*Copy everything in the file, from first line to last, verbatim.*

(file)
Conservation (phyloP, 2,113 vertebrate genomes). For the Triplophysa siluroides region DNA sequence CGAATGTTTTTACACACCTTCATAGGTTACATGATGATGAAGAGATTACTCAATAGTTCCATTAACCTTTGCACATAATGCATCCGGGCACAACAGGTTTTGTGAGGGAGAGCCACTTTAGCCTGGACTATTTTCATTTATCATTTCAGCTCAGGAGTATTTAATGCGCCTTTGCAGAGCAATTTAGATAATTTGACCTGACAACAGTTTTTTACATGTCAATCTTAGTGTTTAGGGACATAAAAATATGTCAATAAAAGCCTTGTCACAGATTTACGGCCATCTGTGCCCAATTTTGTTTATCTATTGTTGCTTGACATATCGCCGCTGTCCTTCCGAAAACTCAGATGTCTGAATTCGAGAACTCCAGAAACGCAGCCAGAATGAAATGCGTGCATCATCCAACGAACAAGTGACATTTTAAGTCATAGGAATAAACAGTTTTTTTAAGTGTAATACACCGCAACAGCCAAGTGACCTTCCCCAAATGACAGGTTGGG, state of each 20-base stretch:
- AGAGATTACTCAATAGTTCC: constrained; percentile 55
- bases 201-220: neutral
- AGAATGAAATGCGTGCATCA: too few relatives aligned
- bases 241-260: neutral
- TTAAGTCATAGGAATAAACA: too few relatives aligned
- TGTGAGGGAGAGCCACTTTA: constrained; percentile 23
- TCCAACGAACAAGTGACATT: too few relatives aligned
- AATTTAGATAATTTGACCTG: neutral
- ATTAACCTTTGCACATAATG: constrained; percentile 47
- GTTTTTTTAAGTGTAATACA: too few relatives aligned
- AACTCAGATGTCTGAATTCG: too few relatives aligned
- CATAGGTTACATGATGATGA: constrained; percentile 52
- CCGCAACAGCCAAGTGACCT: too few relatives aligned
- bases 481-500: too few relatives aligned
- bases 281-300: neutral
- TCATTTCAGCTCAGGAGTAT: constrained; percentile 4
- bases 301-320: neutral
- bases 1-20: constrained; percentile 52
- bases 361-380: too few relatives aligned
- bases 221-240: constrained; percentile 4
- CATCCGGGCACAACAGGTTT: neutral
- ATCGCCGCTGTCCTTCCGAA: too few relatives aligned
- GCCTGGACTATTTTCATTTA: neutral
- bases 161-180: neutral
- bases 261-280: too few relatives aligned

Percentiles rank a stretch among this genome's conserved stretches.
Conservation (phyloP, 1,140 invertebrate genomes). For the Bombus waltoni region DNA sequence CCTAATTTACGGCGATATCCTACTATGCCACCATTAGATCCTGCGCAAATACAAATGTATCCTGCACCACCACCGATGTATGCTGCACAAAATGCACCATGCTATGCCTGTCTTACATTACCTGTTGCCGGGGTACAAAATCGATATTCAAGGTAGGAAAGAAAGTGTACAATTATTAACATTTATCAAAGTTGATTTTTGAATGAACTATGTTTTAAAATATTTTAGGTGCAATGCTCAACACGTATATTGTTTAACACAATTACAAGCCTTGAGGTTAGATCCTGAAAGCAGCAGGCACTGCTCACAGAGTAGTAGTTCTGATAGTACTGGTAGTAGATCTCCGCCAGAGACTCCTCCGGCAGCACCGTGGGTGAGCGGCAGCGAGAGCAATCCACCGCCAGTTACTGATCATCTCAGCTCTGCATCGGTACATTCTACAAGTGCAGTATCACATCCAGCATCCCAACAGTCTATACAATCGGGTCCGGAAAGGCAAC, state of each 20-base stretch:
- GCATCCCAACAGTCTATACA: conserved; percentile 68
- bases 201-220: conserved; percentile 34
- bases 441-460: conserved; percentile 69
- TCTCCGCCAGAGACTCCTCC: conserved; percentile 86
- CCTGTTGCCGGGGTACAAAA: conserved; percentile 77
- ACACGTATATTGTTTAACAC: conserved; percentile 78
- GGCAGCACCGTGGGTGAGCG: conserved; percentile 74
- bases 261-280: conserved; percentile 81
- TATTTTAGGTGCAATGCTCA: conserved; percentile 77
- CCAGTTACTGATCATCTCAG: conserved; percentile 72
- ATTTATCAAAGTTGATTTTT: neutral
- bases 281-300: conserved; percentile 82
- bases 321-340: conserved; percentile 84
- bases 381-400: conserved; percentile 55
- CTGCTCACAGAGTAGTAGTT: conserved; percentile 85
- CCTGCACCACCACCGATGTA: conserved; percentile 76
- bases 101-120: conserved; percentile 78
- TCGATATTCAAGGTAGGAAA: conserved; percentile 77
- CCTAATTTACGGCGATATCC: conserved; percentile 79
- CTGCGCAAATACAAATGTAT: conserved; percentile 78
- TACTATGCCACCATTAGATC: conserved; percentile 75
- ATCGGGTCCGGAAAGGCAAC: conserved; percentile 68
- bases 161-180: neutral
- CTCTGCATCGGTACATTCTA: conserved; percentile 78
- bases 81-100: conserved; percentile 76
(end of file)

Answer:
Conservation (phyloP, 2,113 vertebrate genomes). For the Triplophysa siluroides region DNA sequence CGAATGTTTTTACACACCTTCATAGGTTACATGATGATGAAGAGATTACTCAATAGTTCCATTAACCTTTGCACATAATGCATCCGGGCACAACAGGTTTTGTGAGGGAGAGCCACTTTAGCCTGGACTATTTTCATTTATCATTTCAGCTCAGGAGTATTTAATGCGCCTTTGCAGAGCAATTTAGATAATTTGACCTGACAACAGTTTTTTACATGTCAATCTTAGTGTTTAGGGACATAAAAATATGTCAATAAAAGCCTTGTCACAGATTTACGGCCATCTGTGCCCAATTTTGTTTATCTATTGTTGCTTGACATATCGCCGCTGTCCTTCCGAAAACTCAGATGTCTGAATTCGAGAACTCCAGAAACGCAGCCAGAATGAAATGCGTGCATCATCCAACGAACAAGTGACATTTTAAGTCATAGGAATAAACAGTTTTTTTAAGTGTAATACACCGCAACAGCCAAGTGACCTTCCCCAAATGACAGGTTGGG, state of each 20-base stretch:
- AGAGATTACTCAATAGTTCC: constrained; percentile 55
- bases 201-220: neutral
- AGAATGAAATGCGTGCATCA: too few relatives aligned
- bases 241-260: neutral
- TTAAGTCATAGGAATAAACA: too few relatives aligned
- TGTGAGGGAGAGCCACTTTA: constrained; percentile 23
- TCCAACGAACAAGTGACATT: too few relatives aligned
- AATTTAGATAATTTGACCTG: neutral
- ATTAACCTTTGCACATAATG: constrained; percentile 47
- GTTTTTTTAAGTGTAATACA: too few relatives aligned
- AACTCAGATGTCTGAATTCG: too few relatives aligned
- CATAGGTTACATGATGATGA: constrained; percentile 52
- CCGCAACAGCCAAGTGACCT: too few relatives aligned
- bases 481-500: too few relatives aligned
- bases 281-300: neutral
- TCATTTCAGCTCAGGAGTAT: constrained; percentile 4
- bases 301-320: neutral
- bases 1-20: constrained; percentile 52
- bases 361-380: too few relatives aligned
- bases 221-240: constrained; percentile 4
- CATCCGGGCACAACAGGTTT: neutral
- ATCGCCGCTGTCCTTCCGAA: too few relatives aligned
- GCCTGGACTATTTTCATTTA: neutral
- bases 161-180: neutral
- bases 261-280: too few relatives aligned

Percentiles rank a stretch among this genome's conserved stretches.
Conservation (phyloP, 1,140 invertebrate genomes). For the Bombus waltoni region DNA sequence CCTAATTTACGGCGATATCCTACTATGCCACCATTAGATCCTGCGCAAATACAAATGTATCCTGCACCACCACCGATGTATGCTGCACAAAATGCACCATGCTATGCCTGTCTTACATTACCTGTTGCCGGGGTACAAAATCGATATTCAAGGTAGGAAAGAAAGTGTACAATTATTAACATTTATCAAAGTTGATTTTTGAATGAACTATGTTTTAAAATATTTTAGGTGCAATGCTCAACACGTATATTGTTTAACACAATTACAAGCCTTGAGGTTAGATCCTGAAAGCAGCAGGCACTGCTCACAGAGTAGTAGTTCTGATAGTACTGGTAGTAGATCTCCGCCAGAGACTCCTCCGGCAGCACCGTGGGTGAGCGGCAGCGAGAGCAATCCACCGCCAGTTACTGATCATCTCAGCTCTGCATCGGTACATTCTACAAGTGCAGTATCACATCCAGCATCCCAACAGTCTATACAATCGGGTCCGGAAAGGCAAC, state of each 20-base stretch:
- GCATCCCAACAGTCTATACA: conserved; percentile 68
- bases 201-220: conserved; percentile 34
- bases 441-460: conserved; percentile 69
- TCTCCGCCAGAGACTCCTCC: conserved; percentile 86
- CCTGTTGCCGGGGTACAAAA: conserved; percentile 77
- ACACGTATATTGTTTAACAC: conserved; percentile 78
- GGCAGCACCGTGGGTGAGCG: conserved; percentile 74
- bases 261-280: conserved; percentile 81
- TATTTTAGGTGCAATGCTCA: conserved; percentile 77
- CCAGTTACTGATCATCTCAG: conserved; percentile 72
- ATTTATCAAAGTTGATTTTT: neutral
- bases 281-300: conserved; percentile 82
- bases 321-340: conserved; percentile 84
- bases 381-400: conserved; percentile 55
- CTGCTCACAGAGTAGTAGTT: conserved; percentile 85
- CCTGCACCACCACCGATGTA: conserved; percentile 76
- bases 101-120: conserved; percentile 78
- TCGATATTCAAGGTAGGAAA: conserved; percentile 77
- CCTAATTTACGGCGATATCC: conserved; percentile 79
- CTGCGCAAATACAAATGTAT: conserved; percentile 78
- TACTATGCCACCATTAGATC: conserved; percentile 75
- ATCGGGTCCGGAAAGGCAAC: conserved; percentile 68
- bases 161-180: neutral
- CTCTGCATCGGTACATTCTA: conserved; percentile 78
- bases 81-100: conserved; percentile 76